Cricket: Auckland facing scrap over league spot

By David Leggat

Auckland Cricket chief executive Andrew Eade. Photo / Paul Estcourt
Auckland Cricket chief executive Andrew Eade. Photo / Paul Estcourt

Auckland are preparing for a qualifying tournament to take their place in this year's Champions League T20 tournament.

News of last season's New Zealand representatives, Central Districts, still awaiting payment from the CL organisers has not deterred Auckland Cricket from pressing ahead with planning for the next edition of the T20 tournament this September.

Reports that CD have yet to receive around US$200,000 ($240,000) in payments from their participation in the tournament in South Africa last September are worrying. They played four matches, lost the lot and have received a participation fee, but not their cut of the prize pool.

Auckland earned the right to be in the third edition of the CL by winning last summer's HRV Cup. It is expected to start around September 23 in India.

Auckland Cricket chief executive Andrew Eade said the financial hold-up over payments to CD, while frustrating for that province, had "absolutely not" given Auckland cause for concern over taking their place this year.

But the indications are Auckland will need to go through a qualifying process, likely to be either in Sri Lanka or India a few days before the CL starts.

The most likely opponents are the Sri Lankan and West Indian domestic champions and the fourth-placed Indian Premier League side, the Kolkata Knight Riders, with the top two to progress, after a six-game round robin format, to the full league competition.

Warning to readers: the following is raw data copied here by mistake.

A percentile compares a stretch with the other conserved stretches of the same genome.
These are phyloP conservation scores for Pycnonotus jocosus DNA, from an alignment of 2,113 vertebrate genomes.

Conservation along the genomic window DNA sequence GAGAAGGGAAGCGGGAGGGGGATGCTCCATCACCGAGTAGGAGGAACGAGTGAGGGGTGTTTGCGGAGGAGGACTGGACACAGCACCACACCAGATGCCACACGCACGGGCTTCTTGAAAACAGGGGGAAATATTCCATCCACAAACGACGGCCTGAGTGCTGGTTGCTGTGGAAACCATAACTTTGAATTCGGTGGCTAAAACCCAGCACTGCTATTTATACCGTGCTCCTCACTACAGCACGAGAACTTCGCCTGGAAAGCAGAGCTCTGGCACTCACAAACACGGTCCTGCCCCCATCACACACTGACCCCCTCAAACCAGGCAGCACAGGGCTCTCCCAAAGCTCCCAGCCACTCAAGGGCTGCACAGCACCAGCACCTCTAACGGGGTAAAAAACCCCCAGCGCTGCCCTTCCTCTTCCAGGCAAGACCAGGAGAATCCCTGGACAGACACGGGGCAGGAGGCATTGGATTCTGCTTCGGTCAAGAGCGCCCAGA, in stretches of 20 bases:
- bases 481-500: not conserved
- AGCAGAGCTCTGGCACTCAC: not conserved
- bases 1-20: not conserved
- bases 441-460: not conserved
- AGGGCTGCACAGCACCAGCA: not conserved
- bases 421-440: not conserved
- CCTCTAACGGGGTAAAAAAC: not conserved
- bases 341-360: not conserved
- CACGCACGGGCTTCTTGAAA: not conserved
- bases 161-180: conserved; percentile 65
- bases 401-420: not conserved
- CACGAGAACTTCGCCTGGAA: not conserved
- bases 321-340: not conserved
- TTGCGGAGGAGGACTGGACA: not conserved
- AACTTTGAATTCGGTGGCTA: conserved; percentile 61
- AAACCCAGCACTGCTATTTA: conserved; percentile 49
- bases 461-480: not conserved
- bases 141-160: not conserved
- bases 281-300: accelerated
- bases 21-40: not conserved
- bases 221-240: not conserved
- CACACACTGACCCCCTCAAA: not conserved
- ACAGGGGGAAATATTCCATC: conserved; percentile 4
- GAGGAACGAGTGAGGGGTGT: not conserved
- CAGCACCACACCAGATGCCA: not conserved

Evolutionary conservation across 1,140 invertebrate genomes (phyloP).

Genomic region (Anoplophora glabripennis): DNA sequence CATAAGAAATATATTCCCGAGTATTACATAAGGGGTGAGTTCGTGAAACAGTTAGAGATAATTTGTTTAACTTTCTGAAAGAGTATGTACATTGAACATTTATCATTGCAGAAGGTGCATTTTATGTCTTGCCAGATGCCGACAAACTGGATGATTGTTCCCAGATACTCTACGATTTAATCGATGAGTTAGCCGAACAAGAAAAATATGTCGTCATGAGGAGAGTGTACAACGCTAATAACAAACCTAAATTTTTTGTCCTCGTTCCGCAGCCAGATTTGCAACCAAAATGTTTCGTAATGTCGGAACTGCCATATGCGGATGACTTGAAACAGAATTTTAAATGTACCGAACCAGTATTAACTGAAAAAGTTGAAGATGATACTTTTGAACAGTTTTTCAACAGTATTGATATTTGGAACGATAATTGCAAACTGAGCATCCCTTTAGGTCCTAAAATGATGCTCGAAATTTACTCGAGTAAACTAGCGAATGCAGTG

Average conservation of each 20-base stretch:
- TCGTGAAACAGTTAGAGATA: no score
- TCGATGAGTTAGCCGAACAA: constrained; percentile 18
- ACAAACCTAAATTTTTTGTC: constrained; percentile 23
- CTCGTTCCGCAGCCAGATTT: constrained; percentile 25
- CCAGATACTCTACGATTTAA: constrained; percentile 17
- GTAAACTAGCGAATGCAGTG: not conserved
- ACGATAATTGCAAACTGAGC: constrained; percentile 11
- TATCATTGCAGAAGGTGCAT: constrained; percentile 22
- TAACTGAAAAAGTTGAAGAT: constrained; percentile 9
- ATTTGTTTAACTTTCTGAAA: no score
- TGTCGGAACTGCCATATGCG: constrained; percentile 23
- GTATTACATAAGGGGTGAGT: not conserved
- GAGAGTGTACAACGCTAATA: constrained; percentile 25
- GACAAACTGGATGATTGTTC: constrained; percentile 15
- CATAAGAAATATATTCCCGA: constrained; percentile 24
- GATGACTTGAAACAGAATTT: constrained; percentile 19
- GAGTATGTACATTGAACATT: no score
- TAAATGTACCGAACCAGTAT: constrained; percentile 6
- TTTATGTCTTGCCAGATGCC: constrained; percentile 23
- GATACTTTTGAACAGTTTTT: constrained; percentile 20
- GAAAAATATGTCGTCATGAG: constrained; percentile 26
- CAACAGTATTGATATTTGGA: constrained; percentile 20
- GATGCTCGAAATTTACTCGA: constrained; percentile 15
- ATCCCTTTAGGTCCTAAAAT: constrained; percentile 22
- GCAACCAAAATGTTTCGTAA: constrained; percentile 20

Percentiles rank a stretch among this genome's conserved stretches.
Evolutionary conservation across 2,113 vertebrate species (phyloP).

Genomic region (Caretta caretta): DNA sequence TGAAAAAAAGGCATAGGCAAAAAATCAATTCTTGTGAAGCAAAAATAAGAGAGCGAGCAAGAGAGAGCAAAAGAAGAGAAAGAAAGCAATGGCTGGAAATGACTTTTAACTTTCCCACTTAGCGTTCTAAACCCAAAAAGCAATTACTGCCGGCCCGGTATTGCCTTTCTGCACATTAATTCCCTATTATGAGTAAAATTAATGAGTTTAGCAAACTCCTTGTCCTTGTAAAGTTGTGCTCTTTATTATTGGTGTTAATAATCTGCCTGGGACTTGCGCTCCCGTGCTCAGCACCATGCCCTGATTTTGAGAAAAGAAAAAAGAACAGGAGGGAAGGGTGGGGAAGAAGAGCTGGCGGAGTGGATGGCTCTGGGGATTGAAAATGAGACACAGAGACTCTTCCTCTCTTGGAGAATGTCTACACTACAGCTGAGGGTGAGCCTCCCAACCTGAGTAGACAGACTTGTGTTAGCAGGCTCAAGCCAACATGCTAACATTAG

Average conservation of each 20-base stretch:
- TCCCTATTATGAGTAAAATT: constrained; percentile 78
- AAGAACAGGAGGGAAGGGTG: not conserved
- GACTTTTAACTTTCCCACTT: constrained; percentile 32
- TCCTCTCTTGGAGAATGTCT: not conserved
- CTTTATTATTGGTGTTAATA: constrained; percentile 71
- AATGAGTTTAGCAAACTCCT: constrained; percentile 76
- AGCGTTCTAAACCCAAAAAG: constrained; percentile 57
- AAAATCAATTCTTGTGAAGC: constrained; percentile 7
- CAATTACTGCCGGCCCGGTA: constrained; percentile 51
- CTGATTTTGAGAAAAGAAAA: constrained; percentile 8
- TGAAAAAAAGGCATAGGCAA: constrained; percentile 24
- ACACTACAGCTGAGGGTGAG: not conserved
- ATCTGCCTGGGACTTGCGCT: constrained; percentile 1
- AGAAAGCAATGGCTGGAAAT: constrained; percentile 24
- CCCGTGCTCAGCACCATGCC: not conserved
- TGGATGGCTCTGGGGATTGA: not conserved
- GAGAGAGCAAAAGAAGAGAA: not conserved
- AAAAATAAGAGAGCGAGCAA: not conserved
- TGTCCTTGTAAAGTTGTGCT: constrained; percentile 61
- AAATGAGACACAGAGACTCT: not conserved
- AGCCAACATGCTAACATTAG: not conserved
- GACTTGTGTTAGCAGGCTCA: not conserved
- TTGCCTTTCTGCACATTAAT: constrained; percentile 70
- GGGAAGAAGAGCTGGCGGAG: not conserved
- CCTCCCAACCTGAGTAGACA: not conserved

The top three IPL franchises, winners Chennai Super Kings, runners-up Royal Challengers Bangalore and third placegetters Mumbai Indians, are all to feature in the 10-team CL, with two teams from Australia (South Australia and New South Wales) and two from South Africa, one from England plus two others.

As the boards of India, Australia and South Africa run the CL, they aren't about to put their teams at risk of missing out through qualifying.

So the lesser lights in the operation are expected to be walking a qualifying plank, with two of the four to advance.

ESPN Star have spent US$1 billion on TV rights and there is concern over ratings, which have been significantly weaker than for the IPL. Therefore pressure is on to ensure the strongest teams make it to the main event.

Between them, Otago and CD played and lost six games in the first two years, which is hardly a solid recommendation for New Zealand getting a guaranteed passage if a squeeze goes on the organisers.

"If we come in the top two that's fantastic and it's our preparation taken care of," Eade said.

He hopes to hear confirmed details within the next fortnight.

- NZ Herald

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